A conservative lord: Móric Kornfeld

The grandson of a Jewish distiller from Bohemia, a Hungarian Catholic baron, a conservative aristocrat engaged in farming and husbandry, an owner of the most important arms producing company of Hungary and a financer of a plot against Hitler. All these is one person: Móric Kornfeld.


Móric Kornfeld

Móric Kornfeld


Móricz, the third son of Zsigmond Kornfeld was born in 1882. He was a talented professional, yet, somewhat of a lower caliber than his father. Just as Zsigmond, he also became an influential economic and political figure of the time. This period however, the interwar years, was substantially different from the time of Kornfeld Sr.: this was a time of anti-Liberalism and antisemitism, an era that later climaxed in the Holocaust. The social network of Kornfeld, who converted to Christianity, included figures that played a rather inglorious role in this process, Béla Imrédy or Pál Teleki just to name a few. Despite this social network, Kornfeld was not an antisemite as his contemporary and archrival, Lajos Hatvany often call him.   

Industry, agriculture, charity
He studied in Budapest and Leipzig and obtained a doctorate in law in Budapest. He became the CEO of a major firm 1905. In the summer of 1913 he married Marianne, the daughter of industrialist Manfréd Weiss. By the marriage, two of the financial-industrial giants of the time were merged into one. Yet, the family history preserved a story of romantic love, at least on Kornfeld’s behalf. Móric was given a high position in the empire. Following Manfréd Weiss’ death however, the management of the company was taken over by Ferenc Chorin Jr., a young man of exceptional talents who married Weiss’ other daughter.
Móric Kornfeld had different ambitions. Despite the fact that he was a member of the Board of the National Association of Industrialists, as a Christian landowner he was more interested in agriculture and the farming industry. He turned his Iregszemcse estate in Tolna county into a demonstration farm. His manor, just like that of the Hatvany-Deutsch family, became a cultural and informally, a political center. Members of the conservative, right-wing social elite of the interwar period were frequent visitors at the Kornfelds’. He also funded the journal Magyar Szemle, the main medium of this group and the Magyar Szemle Társaság, the society organized around the periodical. He made generous contributions to cultural and educational causes. During the fall of 1918 he covered the medical and other expenses of Endre Ady, the famous but gravely ill poet. He also contributed to the purchase price of the later legendary manor for poet Mihály Babits in Esztergom. In 1925 he put down the funds worth Pengő 200 million for a foundation at the Hungarian Academy of Science.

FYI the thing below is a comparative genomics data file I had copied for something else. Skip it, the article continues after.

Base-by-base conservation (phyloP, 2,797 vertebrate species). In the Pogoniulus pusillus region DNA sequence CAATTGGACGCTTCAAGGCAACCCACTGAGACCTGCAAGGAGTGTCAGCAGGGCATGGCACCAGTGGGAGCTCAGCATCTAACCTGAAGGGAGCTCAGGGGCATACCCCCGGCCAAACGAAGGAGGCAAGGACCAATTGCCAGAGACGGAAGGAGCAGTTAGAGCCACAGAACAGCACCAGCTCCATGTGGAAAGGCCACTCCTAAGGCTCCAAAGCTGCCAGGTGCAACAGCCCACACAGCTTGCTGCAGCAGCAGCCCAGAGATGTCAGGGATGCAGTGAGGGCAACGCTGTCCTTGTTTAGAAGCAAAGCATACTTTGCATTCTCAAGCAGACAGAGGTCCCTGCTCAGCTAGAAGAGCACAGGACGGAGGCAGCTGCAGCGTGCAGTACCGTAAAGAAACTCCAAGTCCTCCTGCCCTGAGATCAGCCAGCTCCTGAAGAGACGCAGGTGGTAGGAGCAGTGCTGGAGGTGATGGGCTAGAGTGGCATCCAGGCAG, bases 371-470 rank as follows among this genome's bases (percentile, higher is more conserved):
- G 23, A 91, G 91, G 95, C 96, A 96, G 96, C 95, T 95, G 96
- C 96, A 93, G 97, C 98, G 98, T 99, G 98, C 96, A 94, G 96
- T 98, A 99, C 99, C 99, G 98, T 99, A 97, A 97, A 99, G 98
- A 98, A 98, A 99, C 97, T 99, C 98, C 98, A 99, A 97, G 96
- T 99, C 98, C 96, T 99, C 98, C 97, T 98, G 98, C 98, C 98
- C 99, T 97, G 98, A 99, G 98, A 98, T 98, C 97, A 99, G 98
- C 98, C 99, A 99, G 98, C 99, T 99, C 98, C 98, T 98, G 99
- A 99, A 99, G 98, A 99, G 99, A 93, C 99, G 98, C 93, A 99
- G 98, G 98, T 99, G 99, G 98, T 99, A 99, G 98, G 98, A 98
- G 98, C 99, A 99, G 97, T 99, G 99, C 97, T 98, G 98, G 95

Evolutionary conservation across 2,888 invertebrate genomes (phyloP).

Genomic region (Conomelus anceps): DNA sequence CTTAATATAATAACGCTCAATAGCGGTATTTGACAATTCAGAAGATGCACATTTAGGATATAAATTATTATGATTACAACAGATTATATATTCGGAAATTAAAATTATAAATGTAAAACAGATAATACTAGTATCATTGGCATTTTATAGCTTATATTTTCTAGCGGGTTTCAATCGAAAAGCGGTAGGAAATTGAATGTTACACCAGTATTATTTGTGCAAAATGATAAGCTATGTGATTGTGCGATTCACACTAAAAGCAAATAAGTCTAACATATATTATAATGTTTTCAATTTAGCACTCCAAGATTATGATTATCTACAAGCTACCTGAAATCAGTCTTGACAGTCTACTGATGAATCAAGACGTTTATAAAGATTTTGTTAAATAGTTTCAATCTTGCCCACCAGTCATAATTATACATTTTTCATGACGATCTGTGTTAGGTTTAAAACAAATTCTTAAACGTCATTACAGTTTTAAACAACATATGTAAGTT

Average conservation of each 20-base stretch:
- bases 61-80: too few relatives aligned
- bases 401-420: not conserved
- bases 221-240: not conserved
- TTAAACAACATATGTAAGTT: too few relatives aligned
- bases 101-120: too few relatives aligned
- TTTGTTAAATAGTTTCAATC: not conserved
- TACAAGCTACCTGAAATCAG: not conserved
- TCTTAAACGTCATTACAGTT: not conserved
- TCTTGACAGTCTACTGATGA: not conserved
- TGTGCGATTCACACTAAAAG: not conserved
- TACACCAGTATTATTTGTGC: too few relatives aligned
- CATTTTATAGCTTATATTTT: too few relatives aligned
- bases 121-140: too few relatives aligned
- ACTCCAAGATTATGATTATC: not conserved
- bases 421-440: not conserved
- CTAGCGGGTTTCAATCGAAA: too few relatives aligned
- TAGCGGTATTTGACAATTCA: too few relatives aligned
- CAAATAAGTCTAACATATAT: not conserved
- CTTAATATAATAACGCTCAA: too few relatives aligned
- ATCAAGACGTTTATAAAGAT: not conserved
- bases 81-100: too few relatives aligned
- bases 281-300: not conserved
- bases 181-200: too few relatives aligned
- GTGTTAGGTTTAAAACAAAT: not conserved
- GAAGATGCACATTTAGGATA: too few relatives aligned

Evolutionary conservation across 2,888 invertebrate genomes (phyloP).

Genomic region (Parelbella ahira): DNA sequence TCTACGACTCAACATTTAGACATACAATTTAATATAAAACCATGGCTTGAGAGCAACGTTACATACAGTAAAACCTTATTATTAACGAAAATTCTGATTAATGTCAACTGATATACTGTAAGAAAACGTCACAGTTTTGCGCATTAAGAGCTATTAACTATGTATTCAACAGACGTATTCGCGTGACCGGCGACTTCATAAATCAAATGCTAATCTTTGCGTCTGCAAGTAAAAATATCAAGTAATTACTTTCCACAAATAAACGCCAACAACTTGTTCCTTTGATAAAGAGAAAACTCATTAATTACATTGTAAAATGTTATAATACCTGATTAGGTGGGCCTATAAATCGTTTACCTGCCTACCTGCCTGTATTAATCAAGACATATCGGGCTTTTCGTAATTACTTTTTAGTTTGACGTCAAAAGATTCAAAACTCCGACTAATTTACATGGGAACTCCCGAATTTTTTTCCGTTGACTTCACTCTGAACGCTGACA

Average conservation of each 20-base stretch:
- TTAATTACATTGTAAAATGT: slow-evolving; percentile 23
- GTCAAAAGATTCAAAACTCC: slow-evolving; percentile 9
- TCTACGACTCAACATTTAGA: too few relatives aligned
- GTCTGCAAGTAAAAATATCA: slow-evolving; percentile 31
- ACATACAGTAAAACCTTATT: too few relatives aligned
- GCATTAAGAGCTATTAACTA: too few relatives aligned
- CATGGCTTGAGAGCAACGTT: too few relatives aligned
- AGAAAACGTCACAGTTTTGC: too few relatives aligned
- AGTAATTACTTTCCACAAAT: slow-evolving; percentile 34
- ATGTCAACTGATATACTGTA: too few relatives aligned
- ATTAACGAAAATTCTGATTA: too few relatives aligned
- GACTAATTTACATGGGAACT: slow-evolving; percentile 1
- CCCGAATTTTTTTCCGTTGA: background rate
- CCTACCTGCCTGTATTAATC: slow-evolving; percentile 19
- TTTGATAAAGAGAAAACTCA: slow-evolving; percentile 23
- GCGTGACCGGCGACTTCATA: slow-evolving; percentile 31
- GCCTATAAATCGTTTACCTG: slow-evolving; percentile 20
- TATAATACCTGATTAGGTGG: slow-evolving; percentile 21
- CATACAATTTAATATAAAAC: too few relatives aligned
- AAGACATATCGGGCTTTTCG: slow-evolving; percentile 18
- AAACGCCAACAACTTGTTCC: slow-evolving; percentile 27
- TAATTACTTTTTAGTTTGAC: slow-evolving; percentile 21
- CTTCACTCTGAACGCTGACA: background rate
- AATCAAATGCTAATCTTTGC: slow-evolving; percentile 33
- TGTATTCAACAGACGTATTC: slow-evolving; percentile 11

He made substantial contributions to the University of Pécs Medical School. He provided support to young professionals who, following their studies, would either pursue medical research or establish general practice in small and remote villages to alleviate the lack of trained medical professionals in poverty stricken regions.

Anti-Jewish Laws, Holocaust
The first anti-Jewish laws passed in 1938 shocked the convert Hungarian aristocrat, member of the Upper House of the Parliament.  In his father’s manner, he attempted to alleviate the situation by energetic moves. He established the Holy Cross Association an organization for Jews of Catholic faith, which saved hundreds of Jewish lives during the Holocaust. Together with Ferenc Chorin, his brother-in-law he provided funding for Magyar Nemzet, an anti-Nazi newspaper. During the years that followed he became a member of the informal political group attempting to detach Hungary from Hitler’s alliance and conclude a peace treaty with the Anglo-American powers.
Not unsurprisingly, the Gestapo arrested both him and Chorin following the German occupation of Hungary in 1944. He was allowed to leave the country with his family in return for all their possessions, which they had to leave behind, under an “agreement” concluded between the industrialist families and the SS.  He first went to live in Portugal. Later he settled in the US when it became clear that Hungary would be under Soviet control and he would not be allowed to return to his home country. He died in the US in 1967.